Second, the use of colors and consistency. As shown in the metro map, every line is named with a number and a color. All signs on roads and inside the stations are indicated with a square of the specified color and the number in the middle. In this way, there are no need for extra words to confuse you, especially if you are not a native Chinese speaker. Whether you are walking on the street, searching the map on your phone, or underground, you will always be able to find the station you are looking for just by this icon.
Inside the stations, dividers create temporary pathways to direct traffic during busy hours, with the specified color of course. Riders can simply follow these dividers, or sometimes a colored bar that wraps around the side walls to find the line that they need. This color coordination continues all the way up to the platform to the train, where a map of the line extends on an overhead sign that stretches the entire length of the platform. Inside the trains, seats, poles, and signs continue to be color coded in the respective line.
While this method of color coding might seem unoriginal, redundant even, I think it is rather brilliant, because it makes it extremely difficult to get lost, given that there are colors corresponding to a specific line. Conversely, in the rare case that you have made an error in your route, you will immediately know just by looking at your surroundings.
On a different note, the design of cars and stations are consistent when appropriate. As mentioned above, all lines are color coded; these colors remain consistent across different maps, such as the map on China’s Yelp app Dianping, and Baidu Maps, the equivalent of Google Maps. Additionally, all metro cars across all lines have almost identical layouts and furnishing, and all cars are equally up to date with the same technological features. For example, all metro stations will stick to the color theme of the respective lines.
There are also areas of the system that are inconsistent when appropriate. For example, the intervals of when the cars leave is dependent on the line and time of day: busier lines in the intercity range anywhere form 2-4 minutes, while lines that are less busy operate on slower intervals, usually around 5 minutes. Lines usually leave on longer intervals starting after 10pm and before 6am.
Though if there is one thing that separates the Shanghai metro system from other systems in other major cities, it is how accessible and inclusive it is. Despite the chaotic nature of the city, the metro is truly open and easy to use for everyone: children, families, the elderly, the disabled, etc. Namely, having all signs color coded makes it much easier for young children and the elderly to navigate, given that a large portion of people in China are still illiterate. Still, signs in both English and Mandarin are everywhere, and intercom messages are also spoken in English and Mandarin, making the metro extremely foreigner friendly. Inside the stations, you will always be able to find escalators, stairs, and elevators; walkways and car platforms have similar raised/textured surfaces found on sidewalks to aid the visually impaired, and car doors are extra wide to not only help with rush hour, but with the elderly and disabled.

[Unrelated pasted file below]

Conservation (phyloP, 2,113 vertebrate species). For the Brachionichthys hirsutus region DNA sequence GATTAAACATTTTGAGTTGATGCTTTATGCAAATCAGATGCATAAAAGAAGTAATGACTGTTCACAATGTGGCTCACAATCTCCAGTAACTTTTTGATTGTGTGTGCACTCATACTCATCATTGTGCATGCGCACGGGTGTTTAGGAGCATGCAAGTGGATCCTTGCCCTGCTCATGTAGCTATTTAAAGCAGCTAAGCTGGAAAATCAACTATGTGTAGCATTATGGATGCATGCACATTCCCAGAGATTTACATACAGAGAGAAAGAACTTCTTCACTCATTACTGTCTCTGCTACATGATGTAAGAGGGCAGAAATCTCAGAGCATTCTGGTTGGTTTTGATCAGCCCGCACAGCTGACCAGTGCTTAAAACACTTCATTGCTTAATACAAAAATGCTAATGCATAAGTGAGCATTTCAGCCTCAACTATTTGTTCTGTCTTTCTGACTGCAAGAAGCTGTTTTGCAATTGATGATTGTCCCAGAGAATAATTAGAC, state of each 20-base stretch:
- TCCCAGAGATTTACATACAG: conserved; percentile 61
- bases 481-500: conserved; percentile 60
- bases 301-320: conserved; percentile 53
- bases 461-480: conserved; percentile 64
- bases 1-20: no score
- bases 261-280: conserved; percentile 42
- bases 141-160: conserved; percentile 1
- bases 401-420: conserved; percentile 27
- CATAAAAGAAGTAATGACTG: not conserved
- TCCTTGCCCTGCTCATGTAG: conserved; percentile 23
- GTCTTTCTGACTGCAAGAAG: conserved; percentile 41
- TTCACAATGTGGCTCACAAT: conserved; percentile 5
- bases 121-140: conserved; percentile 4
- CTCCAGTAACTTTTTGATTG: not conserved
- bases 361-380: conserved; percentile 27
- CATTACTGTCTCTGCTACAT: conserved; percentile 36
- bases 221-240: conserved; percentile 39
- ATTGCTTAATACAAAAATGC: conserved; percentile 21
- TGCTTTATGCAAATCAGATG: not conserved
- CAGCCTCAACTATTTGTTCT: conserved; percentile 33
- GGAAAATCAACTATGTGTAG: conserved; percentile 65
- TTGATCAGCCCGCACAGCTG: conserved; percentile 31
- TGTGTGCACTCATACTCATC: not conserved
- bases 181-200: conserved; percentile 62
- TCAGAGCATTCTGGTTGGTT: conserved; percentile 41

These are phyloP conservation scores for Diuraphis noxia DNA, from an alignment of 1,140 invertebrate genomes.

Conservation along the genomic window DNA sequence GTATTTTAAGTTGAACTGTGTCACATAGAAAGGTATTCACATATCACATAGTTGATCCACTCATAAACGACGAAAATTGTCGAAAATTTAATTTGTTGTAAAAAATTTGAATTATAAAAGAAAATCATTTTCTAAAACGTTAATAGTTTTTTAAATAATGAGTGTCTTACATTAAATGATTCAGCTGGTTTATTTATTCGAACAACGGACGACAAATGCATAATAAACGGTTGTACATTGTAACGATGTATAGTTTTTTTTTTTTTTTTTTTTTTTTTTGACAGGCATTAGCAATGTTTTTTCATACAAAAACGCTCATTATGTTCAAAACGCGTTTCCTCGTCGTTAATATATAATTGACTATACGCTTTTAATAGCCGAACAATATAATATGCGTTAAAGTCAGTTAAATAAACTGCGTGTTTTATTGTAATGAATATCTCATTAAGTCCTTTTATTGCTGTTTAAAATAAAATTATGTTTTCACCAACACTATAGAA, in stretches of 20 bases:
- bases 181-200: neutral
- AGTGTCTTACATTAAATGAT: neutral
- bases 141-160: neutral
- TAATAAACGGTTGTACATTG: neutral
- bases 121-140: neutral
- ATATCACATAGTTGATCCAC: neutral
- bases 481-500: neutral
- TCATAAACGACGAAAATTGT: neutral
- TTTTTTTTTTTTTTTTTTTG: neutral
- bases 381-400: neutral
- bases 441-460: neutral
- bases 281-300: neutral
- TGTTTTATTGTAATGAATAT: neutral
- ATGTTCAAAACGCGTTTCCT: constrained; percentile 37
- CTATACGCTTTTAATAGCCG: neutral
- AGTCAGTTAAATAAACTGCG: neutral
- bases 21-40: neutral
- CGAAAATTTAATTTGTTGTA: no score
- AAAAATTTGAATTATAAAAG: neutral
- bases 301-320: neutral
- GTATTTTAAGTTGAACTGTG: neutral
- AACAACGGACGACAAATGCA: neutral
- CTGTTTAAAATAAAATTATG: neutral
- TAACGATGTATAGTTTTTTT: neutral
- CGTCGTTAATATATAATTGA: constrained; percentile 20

The pricing of the tickets makes the metro the transportation method of choice. A ride on average is between 2-4 RMB, which is equivalent to 0.30-0.55 USD. At most, a ride is 11RMB, or just over $1.50. How a rider pays for the metro is also incredible convenient and accessible; physical passes, physical one way tickets, QR code passes, and ApplePay e-passes are just some of the many payment methods.
Finally, something I’ve learned to have immense appreciation for after living in different parts of the world is Shanghai’s attention to women’s safety. Like everywhere in China, metros are heavily monitored with security cameras, whether it be outside the stations, inside the cars, on the platform, etc. At the entrance of every station, there is a security check similar to those commonly found at train stations. Security guards roam the station, especially during rush hours and at night. As a result, crime on the metro is extremely low, if not non-existent. While some may feel that these measures are overly invasive, personally I am willing to sacrifice my privacy for safety. There are thousands of instances where women are harassed in public transport, and it is one of the main reasons why people fear using public transit. However, I feel secure in knowing that I can ride the metro alone, at any time of day, and not fear for my life.
Beyond just security, there are other aspects of the metro that ensure women’s general comfortability. Namely, unlike many metro systems, which usually have long, flat benches for people to sit freely, the Shanghai Metro has benches that have grooves and indentations that divide the bench into individual seats, which prevents people from sitting too close to one another or shoving their way into a small space. Individual cars also all have a courtesy seat next to the door, specially reserved for pregnant or disabled women. There is also free WiFi, such that in the case that you are alone and in an uncomfortable situation, you are able to contact anyone at any time.